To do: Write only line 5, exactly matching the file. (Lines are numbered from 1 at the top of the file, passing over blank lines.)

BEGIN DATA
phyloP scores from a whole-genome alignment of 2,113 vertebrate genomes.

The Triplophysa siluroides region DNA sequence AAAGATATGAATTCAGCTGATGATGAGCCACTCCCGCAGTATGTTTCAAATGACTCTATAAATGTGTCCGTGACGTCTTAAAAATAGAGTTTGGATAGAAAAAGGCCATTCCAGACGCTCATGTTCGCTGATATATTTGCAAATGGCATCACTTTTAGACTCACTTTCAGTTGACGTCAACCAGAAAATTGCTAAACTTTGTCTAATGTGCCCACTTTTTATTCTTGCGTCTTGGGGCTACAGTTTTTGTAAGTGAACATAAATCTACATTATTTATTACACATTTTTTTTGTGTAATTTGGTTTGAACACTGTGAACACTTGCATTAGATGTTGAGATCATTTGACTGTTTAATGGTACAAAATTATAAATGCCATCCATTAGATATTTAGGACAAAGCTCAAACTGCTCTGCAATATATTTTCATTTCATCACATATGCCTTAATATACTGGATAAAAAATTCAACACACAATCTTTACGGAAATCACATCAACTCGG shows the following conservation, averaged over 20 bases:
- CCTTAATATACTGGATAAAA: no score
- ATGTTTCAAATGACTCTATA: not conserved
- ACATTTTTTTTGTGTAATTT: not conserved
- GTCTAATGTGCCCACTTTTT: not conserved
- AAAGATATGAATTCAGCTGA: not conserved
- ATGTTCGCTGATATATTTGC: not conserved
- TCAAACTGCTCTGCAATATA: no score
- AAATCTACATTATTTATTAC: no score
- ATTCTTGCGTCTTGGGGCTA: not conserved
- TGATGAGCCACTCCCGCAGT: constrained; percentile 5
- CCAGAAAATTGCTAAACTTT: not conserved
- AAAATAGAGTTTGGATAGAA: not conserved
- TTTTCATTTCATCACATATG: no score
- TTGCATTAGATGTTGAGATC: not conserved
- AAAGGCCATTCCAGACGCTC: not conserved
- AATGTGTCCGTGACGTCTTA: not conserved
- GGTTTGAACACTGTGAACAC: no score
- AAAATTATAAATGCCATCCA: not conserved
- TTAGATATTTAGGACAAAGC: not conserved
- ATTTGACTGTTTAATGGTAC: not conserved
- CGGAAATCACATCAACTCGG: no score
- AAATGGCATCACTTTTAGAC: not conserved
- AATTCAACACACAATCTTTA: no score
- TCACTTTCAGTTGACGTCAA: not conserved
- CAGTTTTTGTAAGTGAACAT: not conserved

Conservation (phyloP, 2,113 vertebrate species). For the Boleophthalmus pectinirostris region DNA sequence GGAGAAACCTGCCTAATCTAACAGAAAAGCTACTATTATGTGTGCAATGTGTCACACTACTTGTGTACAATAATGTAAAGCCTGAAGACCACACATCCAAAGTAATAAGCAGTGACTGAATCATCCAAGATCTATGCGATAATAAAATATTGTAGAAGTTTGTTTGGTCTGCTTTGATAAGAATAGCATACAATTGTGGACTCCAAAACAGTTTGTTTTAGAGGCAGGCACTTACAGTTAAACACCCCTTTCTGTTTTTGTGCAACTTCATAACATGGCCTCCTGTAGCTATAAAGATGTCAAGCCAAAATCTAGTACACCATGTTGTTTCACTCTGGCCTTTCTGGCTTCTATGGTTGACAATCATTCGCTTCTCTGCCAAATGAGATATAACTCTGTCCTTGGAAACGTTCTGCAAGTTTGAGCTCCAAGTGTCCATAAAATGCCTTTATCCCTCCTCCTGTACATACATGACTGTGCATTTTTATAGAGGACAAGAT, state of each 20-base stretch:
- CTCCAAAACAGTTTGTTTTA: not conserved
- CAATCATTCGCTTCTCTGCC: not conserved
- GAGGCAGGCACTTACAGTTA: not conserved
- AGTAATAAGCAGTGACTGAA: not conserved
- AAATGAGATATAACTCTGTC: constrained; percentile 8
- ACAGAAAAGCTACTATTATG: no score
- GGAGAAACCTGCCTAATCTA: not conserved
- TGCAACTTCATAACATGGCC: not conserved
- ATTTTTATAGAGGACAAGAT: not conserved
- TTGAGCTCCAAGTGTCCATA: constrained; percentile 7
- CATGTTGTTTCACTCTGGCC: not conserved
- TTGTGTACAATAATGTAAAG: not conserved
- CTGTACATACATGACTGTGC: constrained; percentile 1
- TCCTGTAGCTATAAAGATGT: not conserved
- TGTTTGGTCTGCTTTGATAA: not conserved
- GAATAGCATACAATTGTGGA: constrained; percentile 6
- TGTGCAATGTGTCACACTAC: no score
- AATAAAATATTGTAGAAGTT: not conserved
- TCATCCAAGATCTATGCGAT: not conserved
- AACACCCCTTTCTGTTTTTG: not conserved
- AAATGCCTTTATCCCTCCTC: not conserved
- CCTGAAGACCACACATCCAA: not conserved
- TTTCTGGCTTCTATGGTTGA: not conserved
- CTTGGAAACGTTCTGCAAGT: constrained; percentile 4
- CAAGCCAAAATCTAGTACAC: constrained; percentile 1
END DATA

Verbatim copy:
- ACATTTTTTTTGTGTAATTT: not conserved